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The Democratic Strategist

Political Strategy for a Permanent Democratic Majority

Is Florida a “White Whale’ for Dems, or Do They Just Need Need a Makeover?

Democrats were understandably elated when Donna Deegan won the runoff election to become Mayor of Jacksonville, Florida, which was America’s largest city with a Republican Mayor. But the overall picture was not an encouraging one for sunshine state Democrats., as Michael Baharaeen explains in “What’s the Matter with Florida?” at The Liberal Patriot:

Even as most other traditional battleground states gave Democrats plenty to cheer about in the 2022 midterm elections, Florida—long considered a swing state—broke heavily for Republicans. GOP success in the state wasn’t confined to just one or two races either: the party made gains up and down the ballot. Incumbent Governor (and recently announced 2024 presidential candidate) Ron DeSantis won re-election in a landslide as his party earned supermajorities in the state legislature, while Senator Marco Rubio also won re-election by a significant margin and Republicans picked up four U.S. House seats thanks in part to aggressive gerrymandering.

And as if that weren’t enough, Democrats were locked out of all statewide offices for the first time since the Reconstruction era.

These results didn’t necessarily represent a significant departure from the state’s recent history, however. Republicans have controlled the governor’s mansion and both chambers of the state legislature since 1999.

Moreover, since 2000, they have won 32 of the 39 contests for statewide office, including 15 by double digits.

For their part, Democrats have won just one election for statewide office since 2012—the 2018 race for agriculture commissioner.

Even so, Democrats’ growing weakness in Florida has been somewhat hard to process. The state was a presidential bellwether for much of the past century, and candidates for the nation’s top office have averaged a winning margin here of just one point since 2000. In the three midterm elections that took place in the 2010s, all of which clearly broke for one party or the other at the national level, top-of-the-ticket contests in Florida continued to be very close. This included near wins for Democrats in both the U.S. Senate and gubernatorial races in 2018, where they fell short in each by less than half a point.

“Though frustrating,” Baharaeen writes, ” these results were nonetheless a sign to many that the Democratic Party still had life and that Florida should not be written off moving forward.” After all, Democrats only lost Florida’s electoral votes by 3.3 percent in 2020. And Florida is top-heavy with senior voters, who may have more sympathy with President Biden’s age, his bipartisan outreach and are impressed with his recent string of victories.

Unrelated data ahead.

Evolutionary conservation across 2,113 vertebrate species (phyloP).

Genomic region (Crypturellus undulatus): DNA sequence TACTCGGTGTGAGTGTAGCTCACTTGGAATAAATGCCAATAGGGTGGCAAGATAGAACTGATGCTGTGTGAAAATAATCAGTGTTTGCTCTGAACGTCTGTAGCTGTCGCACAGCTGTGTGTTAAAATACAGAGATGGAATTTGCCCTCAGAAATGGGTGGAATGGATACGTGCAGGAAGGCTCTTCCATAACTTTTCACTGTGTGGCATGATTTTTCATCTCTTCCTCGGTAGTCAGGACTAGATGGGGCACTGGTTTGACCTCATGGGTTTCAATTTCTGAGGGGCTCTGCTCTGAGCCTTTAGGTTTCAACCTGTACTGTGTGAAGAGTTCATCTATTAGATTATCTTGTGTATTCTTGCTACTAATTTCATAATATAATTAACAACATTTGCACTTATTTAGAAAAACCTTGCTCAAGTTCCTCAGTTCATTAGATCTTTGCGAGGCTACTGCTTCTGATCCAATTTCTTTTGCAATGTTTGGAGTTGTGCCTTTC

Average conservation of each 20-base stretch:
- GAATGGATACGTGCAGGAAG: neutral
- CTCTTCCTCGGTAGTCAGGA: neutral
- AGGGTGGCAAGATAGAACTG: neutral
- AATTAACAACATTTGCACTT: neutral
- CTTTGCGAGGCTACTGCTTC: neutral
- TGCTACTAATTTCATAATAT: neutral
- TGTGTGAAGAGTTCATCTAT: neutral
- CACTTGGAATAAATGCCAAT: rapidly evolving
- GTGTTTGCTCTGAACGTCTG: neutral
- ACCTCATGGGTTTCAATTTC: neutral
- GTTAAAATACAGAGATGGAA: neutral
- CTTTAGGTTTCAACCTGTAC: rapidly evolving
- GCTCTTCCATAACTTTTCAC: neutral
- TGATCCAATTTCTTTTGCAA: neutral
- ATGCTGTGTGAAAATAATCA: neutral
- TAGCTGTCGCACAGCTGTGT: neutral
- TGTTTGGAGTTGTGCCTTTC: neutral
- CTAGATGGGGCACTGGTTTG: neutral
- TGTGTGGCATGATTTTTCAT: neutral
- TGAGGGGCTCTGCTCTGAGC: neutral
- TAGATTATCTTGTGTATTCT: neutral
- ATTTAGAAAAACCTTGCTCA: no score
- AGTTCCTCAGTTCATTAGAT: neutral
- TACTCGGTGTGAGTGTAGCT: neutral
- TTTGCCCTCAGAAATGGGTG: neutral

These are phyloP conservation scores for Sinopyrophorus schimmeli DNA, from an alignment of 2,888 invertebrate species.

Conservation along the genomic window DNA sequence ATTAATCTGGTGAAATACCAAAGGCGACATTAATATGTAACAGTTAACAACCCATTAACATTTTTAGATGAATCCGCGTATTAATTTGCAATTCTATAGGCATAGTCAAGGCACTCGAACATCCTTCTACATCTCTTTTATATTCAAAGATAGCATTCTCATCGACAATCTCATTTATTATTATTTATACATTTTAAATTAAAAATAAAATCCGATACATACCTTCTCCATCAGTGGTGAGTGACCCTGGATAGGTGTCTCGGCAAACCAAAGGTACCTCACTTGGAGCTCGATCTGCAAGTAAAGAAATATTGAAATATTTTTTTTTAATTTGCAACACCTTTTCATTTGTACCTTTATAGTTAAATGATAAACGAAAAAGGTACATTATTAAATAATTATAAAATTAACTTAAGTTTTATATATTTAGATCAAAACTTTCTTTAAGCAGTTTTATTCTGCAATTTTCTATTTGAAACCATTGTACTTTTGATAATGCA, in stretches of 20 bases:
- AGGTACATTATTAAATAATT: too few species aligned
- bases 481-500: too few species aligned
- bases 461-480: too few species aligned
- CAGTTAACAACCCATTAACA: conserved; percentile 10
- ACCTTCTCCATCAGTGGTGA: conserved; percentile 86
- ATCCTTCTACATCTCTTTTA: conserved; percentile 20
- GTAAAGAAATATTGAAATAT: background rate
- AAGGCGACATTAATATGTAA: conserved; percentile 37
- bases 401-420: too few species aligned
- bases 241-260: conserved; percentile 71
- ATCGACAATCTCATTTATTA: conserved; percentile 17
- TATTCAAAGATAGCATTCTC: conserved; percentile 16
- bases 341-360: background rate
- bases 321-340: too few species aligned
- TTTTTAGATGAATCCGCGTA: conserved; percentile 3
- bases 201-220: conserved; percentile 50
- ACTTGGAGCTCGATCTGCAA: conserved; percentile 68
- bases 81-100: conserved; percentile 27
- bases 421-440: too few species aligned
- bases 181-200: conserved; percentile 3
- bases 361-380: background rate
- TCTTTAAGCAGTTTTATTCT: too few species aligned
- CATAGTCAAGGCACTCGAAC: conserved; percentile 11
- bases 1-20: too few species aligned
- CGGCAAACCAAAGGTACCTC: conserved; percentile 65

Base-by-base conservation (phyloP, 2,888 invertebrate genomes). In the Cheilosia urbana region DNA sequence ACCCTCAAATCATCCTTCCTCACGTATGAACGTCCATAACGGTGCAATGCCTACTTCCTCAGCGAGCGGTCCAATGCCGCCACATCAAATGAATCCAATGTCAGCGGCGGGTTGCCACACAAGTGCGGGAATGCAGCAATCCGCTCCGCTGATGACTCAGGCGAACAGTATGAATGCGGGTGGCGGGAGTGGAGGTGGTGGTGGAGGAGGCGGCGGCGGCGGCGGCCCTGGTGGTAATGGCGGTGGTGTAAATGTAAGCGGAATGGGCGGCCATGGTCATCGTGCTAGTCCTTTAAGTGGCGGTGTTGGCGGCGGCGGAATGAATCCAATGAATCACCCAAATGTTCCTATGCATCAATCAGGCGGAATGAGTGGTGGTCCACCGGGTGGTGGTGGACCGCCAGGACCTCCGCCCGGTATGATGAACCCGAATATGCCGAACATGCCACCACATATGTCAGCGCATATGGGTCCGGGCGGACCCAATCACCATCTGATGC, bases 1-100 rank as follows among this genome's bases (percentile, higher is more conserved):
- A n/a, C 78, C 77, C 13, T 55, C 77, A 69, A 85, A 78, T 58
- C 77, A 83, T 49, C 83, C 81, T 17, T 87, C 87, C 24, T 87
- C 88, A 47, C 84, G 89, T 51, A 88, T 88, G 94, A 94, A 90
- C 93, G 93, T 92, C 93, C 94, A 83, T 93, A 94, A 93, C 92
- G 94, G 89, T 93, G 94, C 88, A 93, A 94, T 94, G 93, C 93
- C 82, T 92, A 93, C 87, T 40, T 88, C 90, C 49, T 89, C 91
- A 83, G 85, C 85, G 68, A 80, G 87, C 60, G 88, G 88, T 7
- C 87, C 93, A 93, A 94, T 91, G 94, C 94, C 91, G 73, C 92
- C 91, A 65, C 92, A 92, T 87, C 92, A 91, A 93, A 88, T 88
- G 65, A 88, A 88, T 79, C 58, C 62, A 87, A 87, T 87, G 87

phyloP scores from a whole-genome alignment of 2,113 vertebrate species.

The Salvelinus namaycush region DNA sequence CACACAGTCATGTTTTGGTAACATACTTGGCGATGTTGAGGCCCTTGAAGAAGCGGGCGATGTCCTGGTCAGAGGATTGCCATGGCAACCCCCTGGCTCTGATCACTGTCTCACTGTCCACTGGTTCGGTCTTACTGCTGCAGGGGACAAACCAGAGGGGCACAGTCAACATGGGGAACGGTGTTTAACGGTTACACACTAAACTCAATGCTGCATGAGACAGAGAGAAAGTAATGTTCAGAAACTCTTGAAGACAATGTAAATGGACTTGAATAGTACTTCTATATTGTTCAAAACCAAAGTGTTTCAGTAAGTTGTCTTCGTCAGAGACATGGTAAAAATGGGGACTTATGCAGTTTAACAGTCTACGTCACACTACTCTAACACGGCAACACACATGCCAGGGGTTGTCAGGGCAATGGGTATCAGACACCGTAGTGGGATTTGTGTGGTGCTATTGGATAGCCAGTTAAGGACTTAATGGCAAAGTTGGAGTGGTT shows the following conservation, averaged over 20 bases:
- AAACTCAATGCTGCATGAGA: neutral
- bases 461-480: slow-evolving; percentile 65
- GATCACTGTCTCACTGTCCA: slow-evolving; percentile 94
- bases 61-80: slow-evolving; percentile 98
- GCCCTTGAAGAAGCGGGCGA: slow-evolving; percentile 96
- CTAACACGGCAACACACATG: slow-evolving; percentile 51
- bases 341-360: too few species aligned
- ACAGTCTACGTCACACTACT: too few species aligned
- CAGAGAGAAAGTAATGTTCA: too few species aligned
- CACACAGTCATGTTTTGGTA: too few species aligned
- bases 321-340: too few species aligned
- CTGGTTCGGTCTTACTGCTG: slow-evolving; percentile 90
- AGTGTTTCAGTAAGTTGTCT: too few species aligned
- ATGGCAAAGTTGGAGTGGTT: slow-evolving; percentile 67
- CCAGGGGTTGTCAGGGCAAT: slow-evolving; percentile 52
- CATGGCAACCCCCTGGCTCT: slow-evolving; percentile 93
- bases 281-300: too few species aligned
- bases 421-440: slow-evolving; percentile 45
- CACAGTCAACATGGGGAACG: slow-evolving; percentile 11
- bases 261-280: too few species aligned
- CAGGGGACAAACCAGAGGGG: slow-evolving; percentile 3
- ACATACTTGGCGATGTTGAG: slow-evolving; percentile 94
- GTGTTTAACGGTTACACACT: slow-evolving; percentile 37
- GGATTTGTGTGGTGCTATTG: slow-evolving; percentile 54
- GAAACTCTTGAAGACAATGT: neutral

Baharaeen notes further that “Florida’s population has boomed since the turn of the century, and it is among the top 10 most diverse states in the country. These factors have transformed states like Colorado and Virginia from red to blue during that time. Others like Arizona and Georgia look to be following suit as well. But not Florida.”

Is it possible that Florida is fast approaching a demographic ‘tipping point,’ which could spell bad news for Republicans? Maybe, but measure that against continued voter suppression, gerrymandering and a still weak Democratic Party. Baharaeen has lots more gloom and doom stats in his article, the worst of which has to be the Republicans achieving more registered Floridians in 2021, thanks in large part to a huge influx of conservative migrants.

Dems looking for further rays of hope, however,  can take some comfort from Baharaeen’s assertion that “recent polling has shown that some of the GOP’s new laws related to abortion, guns, and the culture war appear to be deeply unpopular—even a majority of Republicans oppose the state’s six-week abortion ban and permitless carry law. There is also some evidence that the previously demoralized Democratic base is starting to awaken.”

In any case, Dems have to keep investing in Florida, because: it has so many electoral votes, it is a state in demographic flux and it has enormous problems, which it’s Republican leaders are not addressing with credible policies. But Democrats still have to come up with more impressive candidates. A little more investment in candidate recruitment might prove to be a cost-effective strategy.

One comment on “Is Florida a “White Whale’ for Dems, or Do They Just Need Need a Makeover?

  1. Jim Thompson on

    The party registration numbers in Fl have shifted dramatically from D to R in recent years. FL has presented itself as the MAGA Mecca and may be disproportionately attracting people who align with the R messaging – middle aged to older white people with HS or some college education. Democrats need to get a handle on the changing demographics in the state to decide how best to attack the problem. They also need to asses why they have lost ground among Latinos in Fl. Fl seems to be going in the wrong direction and a full rebuild of the party in the state may be needed to analyze the causes and address them.


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